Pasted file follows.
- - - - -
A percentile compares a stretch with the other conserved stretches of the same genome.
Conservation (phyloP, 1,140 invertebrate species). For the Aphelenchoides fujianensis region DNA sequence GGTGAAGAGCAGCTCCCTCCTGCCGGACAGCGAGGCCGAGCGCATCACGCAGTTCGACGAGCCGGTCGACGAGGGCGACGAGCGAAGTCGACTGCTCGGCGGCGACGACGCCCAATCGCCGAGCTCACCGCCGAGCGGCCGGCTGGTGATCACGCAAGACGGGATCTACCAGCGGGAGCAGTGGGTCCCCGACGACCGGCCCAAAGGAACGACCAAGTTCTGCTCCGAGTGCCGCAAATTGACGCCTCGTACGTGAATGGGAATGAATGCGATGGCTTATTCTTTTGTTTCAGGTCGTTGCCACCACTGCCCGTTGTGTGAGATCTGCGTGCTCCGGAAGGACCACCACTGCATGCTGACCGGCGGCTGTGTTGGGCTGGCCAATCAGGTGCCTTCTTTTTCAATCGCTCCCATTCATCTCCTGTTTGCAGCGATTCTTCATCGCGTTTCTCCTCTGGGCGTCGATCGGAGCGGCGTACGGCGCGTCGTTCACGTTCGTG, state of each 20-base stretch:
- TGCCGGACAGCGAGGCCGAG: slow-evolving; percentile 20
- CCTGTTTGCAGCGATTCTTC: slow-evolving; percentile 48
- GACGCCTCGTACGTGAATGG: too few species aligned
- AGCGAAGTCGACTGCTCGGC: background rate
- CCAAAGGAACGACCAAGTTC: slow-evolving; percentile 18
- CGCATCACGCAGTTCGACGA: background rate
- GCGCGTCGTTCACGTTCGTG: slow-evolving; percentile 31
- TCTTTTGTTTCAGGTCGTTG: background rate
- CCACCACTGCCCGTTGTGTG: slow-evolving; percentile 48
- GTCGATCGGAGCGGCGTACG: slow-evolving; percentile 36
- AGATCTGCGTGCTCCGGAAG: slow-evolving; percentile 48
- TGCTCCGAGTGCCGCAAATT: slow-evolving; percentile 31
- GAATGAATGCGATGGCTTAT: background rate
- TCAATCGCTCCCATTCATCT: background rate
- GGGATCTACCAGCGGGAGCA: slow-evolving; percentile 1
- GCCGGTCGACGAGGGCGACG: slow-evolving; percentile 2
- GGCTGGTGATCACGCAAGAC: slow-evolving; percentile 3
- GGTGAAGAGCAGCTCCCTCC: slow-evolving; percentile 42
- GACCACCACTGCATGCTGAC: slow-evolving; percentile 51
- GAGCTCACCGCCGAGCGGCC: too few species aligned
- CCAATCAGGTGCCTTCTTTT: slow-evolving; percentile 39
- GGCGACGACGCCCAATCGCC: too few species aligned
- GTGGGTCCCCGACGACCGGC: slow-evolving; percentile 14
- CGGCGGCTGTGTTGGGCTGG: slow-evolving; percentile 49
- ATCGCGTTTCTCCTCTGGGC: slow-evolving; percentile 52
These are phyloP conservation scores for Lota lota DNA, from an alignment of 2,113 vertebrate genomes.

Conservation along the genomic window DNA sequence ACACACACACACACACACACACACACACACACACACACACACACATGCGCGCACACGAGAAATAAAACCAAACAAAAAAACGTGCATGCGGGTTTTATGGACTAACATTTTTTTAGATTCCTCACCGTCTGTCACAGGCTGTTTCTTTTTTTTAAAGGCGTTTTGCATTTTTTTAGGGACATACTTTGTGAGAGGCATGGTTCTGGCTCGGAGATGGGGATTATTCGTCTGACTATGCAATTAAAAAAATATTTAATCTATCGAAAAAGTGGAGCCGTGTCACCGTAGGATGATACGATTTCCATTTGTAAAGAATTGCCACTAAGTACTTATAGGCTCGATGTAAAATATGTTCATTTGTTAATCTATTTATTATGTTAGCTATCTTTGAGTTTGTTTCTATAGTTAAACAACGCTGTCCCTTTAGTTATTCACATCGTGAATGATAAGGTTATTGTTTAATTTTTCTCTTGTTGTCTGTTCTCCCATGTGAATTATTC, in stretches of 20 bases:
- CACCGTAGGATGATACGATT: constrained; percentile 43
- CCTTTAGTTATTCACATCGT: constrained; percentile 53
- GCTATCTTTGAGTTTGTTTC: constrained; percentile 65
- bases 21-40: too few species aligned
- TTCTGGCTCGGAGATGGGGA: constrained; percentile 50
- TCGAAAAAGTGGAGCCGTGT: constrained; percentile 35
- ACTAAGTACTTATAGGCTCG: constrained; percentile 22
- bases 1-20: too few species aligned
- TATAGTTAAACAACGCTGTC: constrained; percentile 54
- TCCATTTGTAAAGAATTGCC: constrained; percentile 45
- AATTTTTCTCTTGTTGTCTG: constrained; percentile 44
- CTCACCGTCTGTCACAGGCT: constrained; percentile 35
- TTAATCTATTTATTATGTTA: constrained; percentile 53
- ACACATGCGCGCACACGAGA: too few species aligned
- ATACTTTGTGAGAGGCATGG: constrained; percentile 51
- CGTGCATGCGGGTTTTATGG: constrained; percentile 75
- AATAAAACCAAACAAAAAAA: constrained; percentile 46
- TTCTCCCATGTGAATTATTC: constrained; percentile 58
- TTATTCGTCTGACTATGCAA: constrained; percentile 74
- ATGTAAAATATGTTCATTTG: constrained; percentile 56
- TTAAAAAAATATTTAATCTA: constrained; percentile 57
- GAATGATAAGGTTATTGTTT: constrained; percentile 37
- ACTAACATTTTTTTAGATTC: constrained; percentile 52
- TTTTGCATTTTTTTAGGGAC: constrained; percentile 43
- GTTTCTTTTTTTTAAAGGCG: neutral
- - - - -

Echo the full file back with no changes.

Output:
A percentile compares a stretch with the other conserved stretches of the same genome.
Conservation (phyloP, 1,140 invertebrate species). For the Aphelenchoides fujianensis region DNA sequence GGTGAAGAGCAGCTCCCTCCTGCCGGACAGCGAGGCCGAGCGCATCACGCAGTTCGACGAGCCGGTCGACGAGGGCGACGAGCGAAGTCGACTGCTCGGCGGCGACGACGCCCAATCGCCGAGCTCACCGCCGAGCGGCCGGCTGGTGATCACGCAAGACGGGATCTACCAGCGGGAGCAGTGGGTCCCCGACGACCGGCCCAAAGGAACGACCAAGTTCTGCTCCGAGTGCCGCAAATTGACGCCTCGTACGTGAATGGGAATGAATGCGATGGCTTATTCTTTTGTTTCAGGTCGTTGCCACCACTGCCCGTTGTGTGAGATCTGCGTGCTCCGGAAGGACCACCACTGCATGCTGACCGGCGGCTGTGTTGGGCTGGCCAATCAGGTGCCTTCTTTTTCAATCGCTCCCATTCATCTCCTGTTTGCAGCGATTCTTCATCGCGTTTCTCCTCTGGGCGTCGATCGGAGCGGCGTACGGCGCGTCGTTCACGTTCGTG, state of each 20-base stretch:
- TGCCGGACAGCGAGGCCGAG: slow-evolving; percentile 20
- CCTGTTTGCAGCGATTCTTC: slow-evolving; percentile 48
- GACGCCTCGTACGTGAATGG: too few species aligned
- AGCGAAGTCGACTGCTCGGC: background rate
- CCAAAGGAACGACCAAGTTC: slow-evolving; percentile 18
- CGCATCACGCAGTTCGACGA: background rate
- GCGCGTCGTTCACGTTCGTG: slow-evolving; percentile 31
- TCTTTTGTTTCAGGTCGTTG: background rate
- CCACCACTGCCCGTTGTGTG: slow-evolving; percentile 48
- GTCGATCGGAGCGGCGTACG: slow-evolving; percentile 36
- AGATCTGCGTGCTCCGGAAG: slow-evolving; percentile 48
- TGCTCCGAGTGCCGCAAATT: slow-evolving; percentile 31
- GAATGAATGCGATGGCTTAT: background rate
- TCAATCGCTCCCATTCATCT: background rate
- GGGATCTACCAGCGGGAGCA: slow-evolving; percentile 1
- GCCGGTCGACGAGGGCGACG: slow-evolving; percentile 2
- GGCTGGTGATCACGCAAGAC: slow-evolving; percentile 3
- GGTGAAGAGCAGCTCCCTCC: slow-evolving; percentile 42
- GACCACCACTGCATGCTGAC: slow-evolving; percentile 51
- GAGCTCACCGCCGAGCGGCC: too few species aligned
- CCAATCAGGTGCCTTCTTTT: slow-evolving; percentile 39
- GGCGACGACGCCCAATCGCC: too few species aligned
- GTGGGTCCCCGACGACCGGC: slow-evolving; percentile 14
- CGGCGGCTGTGTTGGGCTGG: slow-evolving; percentile 49
- ATCGCGTTTCTCCTCTGGGC: slow-evolving; percentile 52
These are phyloP conservation scores for Lota lota DNA, from an alignment of 2,113 vertebrate genomes.

Conservation along the genomic window DNA sequence ACACACACACACACACACACACACACACACACACACACACACACATGCGCGCACACGAGAAATAAAACCAAACAAAAAAACGTGCATGCGGGTTTTATGGACTAACATTTTTTTAGATTCCTCACCGTCTGTCACAGGCTGTTTCTTTTTTTTAAAGGCGTTTTGCATTTTTTTAGGGACATACTTTGTGAGAGGCATGGTTCTGGCTCGGAGATGGGGATTATTCGTCTGACTATGCAATTAAAAAAATATTTAATCTATCGAAAAAGTGGAGCCGTGTCACCGTAGGATGATACGATTTCCATTTGTAAAGAATTGCCACTAAGTACTTATAGGCTCGATGTAAAATATGTTCATTTGTTAATCTATTTATTATGTTAGCTATCTTTGAGTTTGTTTCTATAGTTAAACAACGCTGTCCCTTTAGTTATTCACATCGTGAATGATAAGGTTATTGTTTAATTTTTCTCTTGTTGTCTGTTCTCCCATGTGAATTATTC, in stretches of 20 bases:
- CACCGTAGGATGATACGATT: constrained; percentile 43
- CCTTTAGTTATTCACATCGT: constrained; percentile 53
- GCTATCTTTGAGTTTGTTTC: constrained; percentile 65
- bases 21-40: too few species aligned
- TTCTGGCTCGGAGATGGGGA: constrained; percentile 50
- TCGAAAAAGTGGAGCCGTGT: constrained; percentile 35
- ACTAAGTACTTATAGGCTCG: constrained; percentile 22
- bases 1-20: too few species aligned
- TATAGTTAAACAACGCTGTC: constrained; percentile 54
- TCCATTTGTAAAGAATTGCC: constrained; percentile 45
- AATTTTTCTCTTGTTGTCTG: constrained; percentile 44
- CTCACCGTCTGTCACAGGCT: constrained; percentile 35
- TTAATCTATTTATTATGTTA: constrained; percentile 53
- ACACATGCGCGCACACGAGA: too few species aligned
- ATACTTTGTGAGAGGCATGG: constrained; percentile 51
- CGTGCATGCGGGTTTTATGG: constrained; percentile 75
- AATAAAACCAAACAAAAAAA: constrained; percentile 46
- TTCTCCCATGTGAATTATTC: constrained; percentile 58
- TTATTCGTCTGACTATGCAA: constrained; percentile 74
- ATGTAAAATATGTTCATTTG: constrained; percentile 56
- TTAAAAAAATATTTAATCTA: constrained; percentile 57
- GAATGATAAGGTTATTGTTT: constrained; percentile 37
- ACTAACATTTTTTTAGATTC: constrained; percentile 52
- TTTTGCATTTTTTTAGGGAC: constrained; percentile 43
- GTTTCTTTTTTTTAAAGGCG: neutral